- Business investment forecast to grow 10% in 2022 – but from a weak starting point and £5.5bn down from the 12.7% growth expected in February’s Winter Forecast
- Consumer spending set to grow 4.9% in 2022 – down from the 5.6% forecast in February
- UK GDP forecast to grow 4.1% in 2022, 1.9% in 2023 and 2.2% in 2024, but significant risk of recession remains with households set to experience the biggest fall in real wages since 1977
LONDON, MONDAY 9 May 2022 – Inflation, geopolitical uncertainty, skills challenges and increasing supply chain issues are continuing to squeeze the outlook for business investment, according to the new EY ITEM Club Spring Forecast.
UK business investment is now forecast to grow 10% this year, having been expected to grow 12.7% in February’s Winter Forecast and 11.3% in March’s Interim Forecast. This represents an estimated £5.5bn shortfall from February’s forecast. With a sluggish recovery last year presenting a disappointing starting point for 2022, investment is now not expected to reach pre-pandemic levels until the end of this year.
The EY ITEM Club has also downgraded the outlook for UK growth overall, with UK GDP now expected to grow 4.1% in 2022 – down from the 4.2% predicted in March – before growing 1.9% in 2023 and 2.2% in 2024. Growth will be dependent on under-pressure households continuing to spend by saving less and borrowing more – and the EY ITEM Club says that the possibility they may not raises the risk of recession.
Hywel Ball, EY UK Chair, says: “Uncertainty about the pandemic has been replaced by geopolitical uncertainty, which has also had consequences for the cost of capital goods and supply chain frictions. The temporary super-deduction tax incentive should support an investment pick-up this year, but its impact is being countered by strong headwinds.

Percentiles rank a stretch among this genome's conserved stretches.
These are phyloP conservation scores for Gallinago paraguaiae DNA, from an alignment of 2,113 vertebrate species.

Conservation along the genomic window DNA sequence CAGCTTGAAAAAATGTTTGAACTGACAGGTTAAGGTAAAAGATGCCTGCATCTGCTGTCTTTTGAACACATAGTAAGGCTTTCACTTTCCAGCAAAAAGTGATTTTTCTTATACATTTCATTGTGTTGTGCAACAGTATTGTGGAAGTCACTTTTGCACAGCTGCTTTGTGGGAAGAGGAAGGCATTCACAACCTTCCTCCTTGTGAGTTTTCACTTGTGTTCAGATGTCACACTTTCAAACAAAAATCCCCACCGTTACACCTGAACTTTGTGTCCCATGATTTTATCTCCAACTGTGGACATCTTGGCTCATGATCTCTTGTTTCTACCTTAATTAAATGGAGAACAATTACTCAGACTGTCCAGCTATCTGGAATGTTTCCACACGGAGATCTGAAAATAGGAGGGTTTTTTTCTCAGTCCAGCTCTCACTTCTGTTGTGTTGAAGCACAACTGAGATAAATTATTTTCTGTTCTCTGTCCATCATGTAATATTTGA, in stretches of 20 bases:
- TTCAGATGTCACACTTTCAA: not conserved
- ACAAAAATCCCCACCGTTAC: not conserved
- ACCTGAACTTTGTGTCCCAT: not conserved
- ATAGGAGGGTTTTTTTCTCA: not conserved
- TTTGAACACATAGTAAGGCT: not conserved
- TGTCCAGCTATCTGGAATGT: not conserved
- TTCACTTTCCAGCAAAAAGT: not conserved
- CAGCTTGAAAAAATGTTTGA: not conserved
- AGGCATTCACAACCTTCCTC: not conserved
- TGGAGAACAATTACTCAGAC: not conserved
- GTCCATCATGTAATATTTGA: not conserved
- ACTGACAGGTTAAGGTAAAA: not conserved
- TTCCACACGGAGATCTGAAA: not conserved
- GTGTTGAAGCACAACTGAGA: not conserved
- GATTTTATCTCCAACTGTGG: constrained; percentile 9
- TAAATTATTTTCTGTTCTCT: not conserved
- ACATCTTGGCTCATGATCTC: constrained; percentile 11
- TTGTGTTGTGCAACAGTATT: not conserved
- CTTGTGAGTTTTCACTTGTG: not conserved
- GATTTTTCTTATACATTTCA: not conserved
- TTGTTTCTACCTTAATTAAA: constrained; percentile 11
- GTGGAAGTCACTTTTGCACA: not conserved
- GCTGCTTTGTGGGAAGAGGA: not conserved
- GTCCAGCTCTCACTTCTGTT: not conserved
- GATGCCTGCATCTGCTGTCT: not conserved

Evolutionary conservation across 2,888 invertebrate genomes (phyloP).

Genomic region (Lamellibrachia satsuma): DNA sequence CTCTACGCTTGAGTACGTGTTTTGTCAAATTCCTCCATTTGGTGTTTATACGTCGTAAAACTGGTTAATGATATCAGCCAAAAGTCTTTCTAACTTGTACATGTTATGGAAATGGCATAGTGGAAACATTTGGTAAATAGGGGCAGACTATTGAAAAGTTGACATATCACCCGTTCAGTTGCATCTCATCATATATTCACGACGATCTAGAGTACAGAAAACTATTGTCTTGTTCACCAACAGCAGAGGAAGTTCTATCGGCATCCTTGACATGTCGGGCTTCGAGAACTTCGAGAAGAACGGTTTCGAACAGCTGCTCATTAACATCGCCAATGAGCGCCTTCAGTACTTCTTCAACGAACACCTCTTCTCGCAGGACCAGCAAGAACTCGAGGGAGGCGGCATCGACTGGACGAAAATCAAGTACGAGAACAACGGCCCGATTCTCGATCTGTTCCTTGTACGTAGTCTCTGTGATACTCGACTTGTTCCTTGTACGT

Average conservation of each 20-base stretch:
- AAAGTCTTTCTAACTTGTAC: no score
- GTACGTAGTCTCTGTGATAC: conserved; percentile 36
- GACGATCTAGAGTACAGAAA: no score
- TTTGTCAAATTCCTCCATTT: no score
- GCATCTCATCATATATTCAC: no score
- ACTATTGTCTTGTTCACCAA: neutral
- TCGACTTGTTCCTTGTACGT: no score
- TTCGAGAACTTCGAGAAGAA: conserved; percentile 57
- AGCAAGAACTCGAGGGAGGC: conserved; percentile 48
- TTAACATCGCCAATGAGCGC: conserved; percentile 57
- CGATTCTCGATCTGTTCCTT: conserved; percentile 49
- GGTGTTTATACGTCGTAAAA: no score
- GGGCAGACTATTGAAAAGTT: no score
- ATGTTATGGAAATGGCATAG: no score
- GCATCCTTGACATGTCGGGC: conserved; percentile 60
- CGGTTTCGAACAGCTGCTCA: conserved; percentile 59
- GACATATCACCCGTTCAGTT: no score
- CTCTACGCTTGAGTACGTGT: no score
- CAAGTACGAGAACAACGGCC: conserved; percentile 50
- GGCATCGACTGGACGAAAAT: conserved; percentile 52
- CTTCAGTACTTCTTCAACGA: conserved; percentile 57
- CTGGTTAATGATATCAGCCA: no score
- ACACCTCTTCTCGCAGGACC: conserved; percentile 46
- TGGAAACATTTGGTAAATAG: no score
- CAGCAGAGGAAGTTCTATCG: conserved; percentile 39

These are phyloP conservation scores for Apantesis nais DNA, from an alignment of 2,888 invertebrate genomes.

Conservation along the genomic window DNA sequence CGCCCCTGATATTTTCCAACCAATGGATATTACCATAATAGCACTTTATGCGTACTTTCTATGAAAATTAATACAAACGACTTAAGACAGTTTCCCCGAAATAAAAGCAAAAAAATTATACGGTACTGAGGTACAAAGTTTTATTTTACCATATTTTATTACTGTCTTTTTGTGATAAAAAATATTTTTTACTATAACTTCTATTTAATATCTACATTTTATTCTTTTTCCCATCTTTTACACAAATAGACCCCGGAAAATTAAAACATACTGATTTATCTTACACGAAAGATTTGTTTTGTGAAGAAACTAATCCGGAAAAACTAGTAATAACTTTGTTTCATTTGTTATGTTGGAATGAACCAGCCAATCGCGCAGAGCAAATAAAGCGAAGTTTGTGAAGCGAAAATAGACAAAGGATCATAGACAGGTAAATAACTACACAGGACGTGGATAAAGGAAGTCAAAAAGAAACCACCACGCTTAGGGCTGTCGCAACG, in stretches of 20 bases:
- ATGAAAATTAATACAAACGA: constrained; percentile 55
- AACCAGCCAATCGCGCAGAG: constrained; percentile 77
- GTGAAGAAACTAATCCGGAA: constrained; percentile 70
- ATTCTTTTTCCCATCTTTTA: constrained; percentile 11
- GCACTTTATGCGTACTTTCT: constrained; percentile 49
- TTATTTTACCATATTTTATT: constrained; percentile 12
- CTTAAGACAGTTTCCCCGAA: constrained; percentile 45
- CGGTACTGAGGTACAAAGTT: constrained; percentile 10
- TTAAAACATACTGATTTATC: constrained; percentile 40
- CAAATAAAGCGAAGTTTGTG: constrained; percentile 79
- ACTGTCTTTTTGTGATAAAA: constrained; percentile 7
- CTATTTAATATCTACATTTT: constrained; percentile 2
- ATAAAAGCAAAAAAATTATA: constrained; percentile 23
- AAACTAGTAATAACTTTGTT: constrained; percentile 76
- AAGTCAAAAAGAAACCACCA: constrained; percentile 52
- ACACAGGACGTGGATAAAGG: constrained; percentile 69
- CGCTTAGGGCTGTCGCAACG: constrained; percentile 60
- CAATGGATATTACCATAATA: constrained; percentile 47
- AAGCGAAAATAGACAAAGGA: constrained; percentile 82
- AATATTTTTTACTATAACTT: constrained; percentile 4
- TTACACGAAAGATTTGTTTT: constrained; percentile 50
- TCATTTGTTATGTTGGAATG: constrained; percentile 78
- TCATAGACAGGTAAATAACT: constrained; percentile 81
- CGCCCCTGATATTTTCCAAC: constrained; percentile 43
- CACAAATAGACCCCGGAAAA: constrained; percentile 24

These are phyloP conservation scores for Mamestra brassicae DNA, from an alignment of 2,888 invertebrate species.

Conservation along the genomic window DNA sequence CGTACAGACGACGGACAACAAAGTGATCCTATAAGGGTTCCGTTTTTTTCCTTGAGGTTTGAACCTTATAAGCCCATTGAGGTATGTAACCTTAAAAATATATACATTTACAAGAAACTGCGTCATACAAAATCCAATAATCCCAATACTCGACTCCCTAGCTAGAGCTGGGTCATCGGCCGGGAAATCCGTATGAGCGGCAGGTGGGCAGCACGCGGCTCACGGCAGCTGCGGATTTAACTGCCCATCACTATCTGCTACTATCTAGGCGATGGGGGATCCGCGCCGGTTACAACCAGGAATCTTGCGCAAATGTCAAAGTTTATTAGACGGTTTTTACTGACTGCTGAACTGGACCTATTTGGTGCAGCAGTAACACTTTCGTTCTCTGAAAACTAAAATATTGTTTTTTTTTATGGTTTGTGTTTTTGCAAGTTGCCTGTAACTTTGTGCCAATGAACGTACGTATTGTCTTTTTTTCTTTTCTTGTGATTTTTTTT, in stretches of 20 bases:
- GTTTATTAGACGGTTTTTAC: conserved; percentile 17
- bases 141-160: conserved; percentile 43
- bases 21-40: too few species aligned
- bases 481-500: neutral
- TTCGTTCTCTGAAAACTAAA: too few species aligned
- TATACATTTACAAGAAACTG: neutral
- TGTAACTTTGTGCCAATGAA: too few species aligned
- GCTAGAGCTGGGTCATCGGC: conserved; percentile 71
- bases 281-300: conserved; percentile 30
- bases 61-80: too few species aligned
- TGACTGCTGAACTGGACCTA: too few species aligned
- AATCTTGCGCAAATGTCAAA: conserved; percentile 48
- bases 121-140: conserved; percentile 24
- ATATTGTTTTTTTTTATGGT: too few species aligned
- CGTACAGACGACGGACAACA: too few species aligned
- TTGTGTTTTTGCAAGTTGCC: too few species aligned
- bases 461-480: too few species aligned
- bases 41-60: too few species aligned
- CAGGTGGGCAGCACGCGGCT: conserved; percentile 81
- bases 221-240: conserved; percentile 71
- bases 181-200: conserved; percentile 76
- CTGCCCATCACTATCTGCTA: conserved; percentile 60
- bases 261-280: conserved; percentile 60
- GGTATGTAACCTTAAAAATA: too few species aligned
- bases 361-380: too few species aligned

“Some businesses also appear to be grappling with labour shortages and aren’t always able to access the talent needed to identify or deliver investment opportunities. At the same time, many large businesses are actually well-placed to invest, having paid down bank debt during the pandemic and built cash holdings which could can be used to fund new projects.”
The EY ITEM Club estimates that, as of February 2022, UK corporates had accumulated approximately £150bn in extra cash holdings – 5.5.% of GDP – compared to what they would have had access to had pre-pandemic deposit trends continued.
Hywel Ball adds: “Investment prospects could rely, in part, on the labour market outlook – and whether the pandemic-linked rise in non-participation can be reversed. Focusing on skills and talent will be key for businesses, society and the wider economy. Until business investment is unlocked, the UK economy will be even more dependent on consumers, who are facing their own challenges.”
The UK unemployment rate fell to 3.8% in the three months to February 2022, but the number of ‘inactive’ working-aged people is 490,000 higher than two years ago, mainly because of rising numbers of people on long-term sick leave or taking early retirement. Employment is down by over half a million people compared to pre-pandemic levels.